What is Open Interest?
Open interest refers to the total number of open derivative contracts, like options or futures. Open derivative contracts are those which have not been settled.
The Long Definition
Open interest (OI) is the total number of outstanding derivative contracts held by market participants. These are positions that traders have opened but are yet to close.
OI is usually calculated at the end of each day in the futures and options market. It is considered an important indicator of the liquidity of a contract. It can also be used to predict the direction of a trend.
Open Interest Explained
Open interest measures the total number of unsettled options or futures contracts at the end of the day. These contracts are active buy or sell positions that have not been closed. Therefore, open interest changes as traders initiate and close positions in the market.
It increases when the number of positions opened by traders and investors is higher than the number of contracts closed. The total at the end of the day is carried over to the next day. Here’s an example;
Note that this is a row-resolution example. In the real world, things are much more complex.
Assume that on Monday morning, OI on Bitcoin (BTC) futures on Binance is 0. During the day, investors buy 100 future contracts. 50 of these are closed before the day’s end. So, OI from BTC futures at the end of Monday will be 50.
On Tuesday, 35 contracts are closed and 70 new contracts are opened. So, at the end of Tuesday, the OI will be 85 contracts (70 + 50 – 35).
Closing a position typically involves an offsetting transaction. This is a transaction that cancels out the effects of the earlier action, For instance, the offsetting transaction would be selling for an investor who bought an options contract. By selling their contract, they close their position.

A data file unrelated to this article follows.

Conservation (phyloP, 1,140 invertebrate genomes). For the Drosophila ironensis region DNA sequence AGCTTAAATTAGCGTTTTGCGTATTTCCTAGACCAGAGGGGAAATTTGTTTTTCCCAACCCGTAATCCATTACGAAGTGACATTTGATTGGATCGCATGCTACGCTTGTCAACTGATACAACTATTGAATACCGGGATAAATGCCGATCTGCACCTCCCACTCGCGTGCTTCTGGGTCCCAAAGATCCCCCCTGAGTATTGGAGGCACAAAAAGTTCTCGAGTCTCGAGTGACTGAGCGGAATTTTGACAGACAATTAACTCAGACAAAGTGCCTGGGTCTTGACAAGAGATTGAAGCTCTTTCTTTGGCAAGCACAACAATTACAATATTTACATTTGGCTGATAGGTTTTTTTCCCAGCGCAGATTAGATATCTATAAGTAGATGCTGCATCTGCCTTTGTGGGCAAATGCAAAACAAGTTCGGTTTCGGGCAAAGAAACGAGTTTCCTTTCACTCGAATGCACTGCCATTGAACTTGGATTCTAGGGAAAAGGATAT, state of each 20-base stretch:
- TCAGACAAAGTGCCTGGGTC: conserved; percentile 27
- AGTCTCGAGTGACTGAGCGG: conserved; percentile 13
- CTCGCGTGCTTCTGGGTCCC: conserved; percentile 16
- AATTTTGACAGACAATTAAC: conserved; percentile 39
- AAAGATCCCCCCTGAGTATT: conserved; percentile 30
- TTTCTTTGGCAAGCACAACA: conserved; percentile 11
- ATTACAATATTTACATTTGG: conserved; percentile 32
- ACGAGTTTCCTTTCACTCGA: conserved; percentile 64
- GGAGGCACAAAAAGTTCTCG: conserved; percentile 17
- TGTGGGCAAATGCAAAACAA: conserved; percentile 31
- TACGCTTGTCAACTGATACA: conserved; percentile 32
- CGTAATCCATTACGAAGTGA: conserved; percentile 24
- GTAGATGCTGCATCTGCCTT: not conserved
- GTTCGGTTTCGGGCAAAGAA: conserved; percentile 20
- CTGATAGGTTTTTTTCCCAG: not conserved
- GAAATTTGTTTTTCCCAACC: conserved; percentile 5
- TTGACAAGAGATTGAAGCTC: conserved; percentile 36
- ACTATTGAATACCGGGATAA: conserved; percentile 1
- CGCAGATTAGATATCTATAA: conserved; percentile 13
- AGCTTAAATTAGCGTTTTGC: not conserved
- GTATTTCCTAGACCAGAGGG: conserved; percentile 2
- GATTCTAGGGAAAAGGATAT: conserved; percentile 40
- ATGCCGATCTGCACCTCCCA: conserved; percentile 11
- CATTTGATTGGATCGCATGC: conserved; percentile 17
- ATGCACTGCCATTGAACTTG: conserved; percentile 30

Why is Open Interest Important?
Open interest is a good measure of how much money and activity there is in an options or futures market. A high OI means that there are many open contracts. Therefore, there is a high level of trading activity– a large number of participants have an interest in the underlying asset.
Following the same line of thought, OI offers a reflection of the level of liquidity in the market. High open interest equals high trading activity, which equals high liquidity. The opposite is true– the lower the open interest, the quieter the market, and the lower the liquidity.
With this in mind, investors can measure the flow of money using the change in OI. Increasing OI indicates that new traders are entering positions over time. Therefore, new money is coming into the market. Similarly, decreasing OIt is a sign that money is flowing out of the market.
Open interest can also gauge whether a particular trend will continue. How?
Rising OI shows increased activity in the market. This is generally interpreted as a sign that the existing market trend will continue. On the other hand, falling OI shows reduced activity. So, the existing trend is losing momentum and may not continue.
For example, if BTC prices are rising, increasing OI may signal more price jumps. The same applies to falling prices. If the value of BTC is falling, declining OI favors further price declines.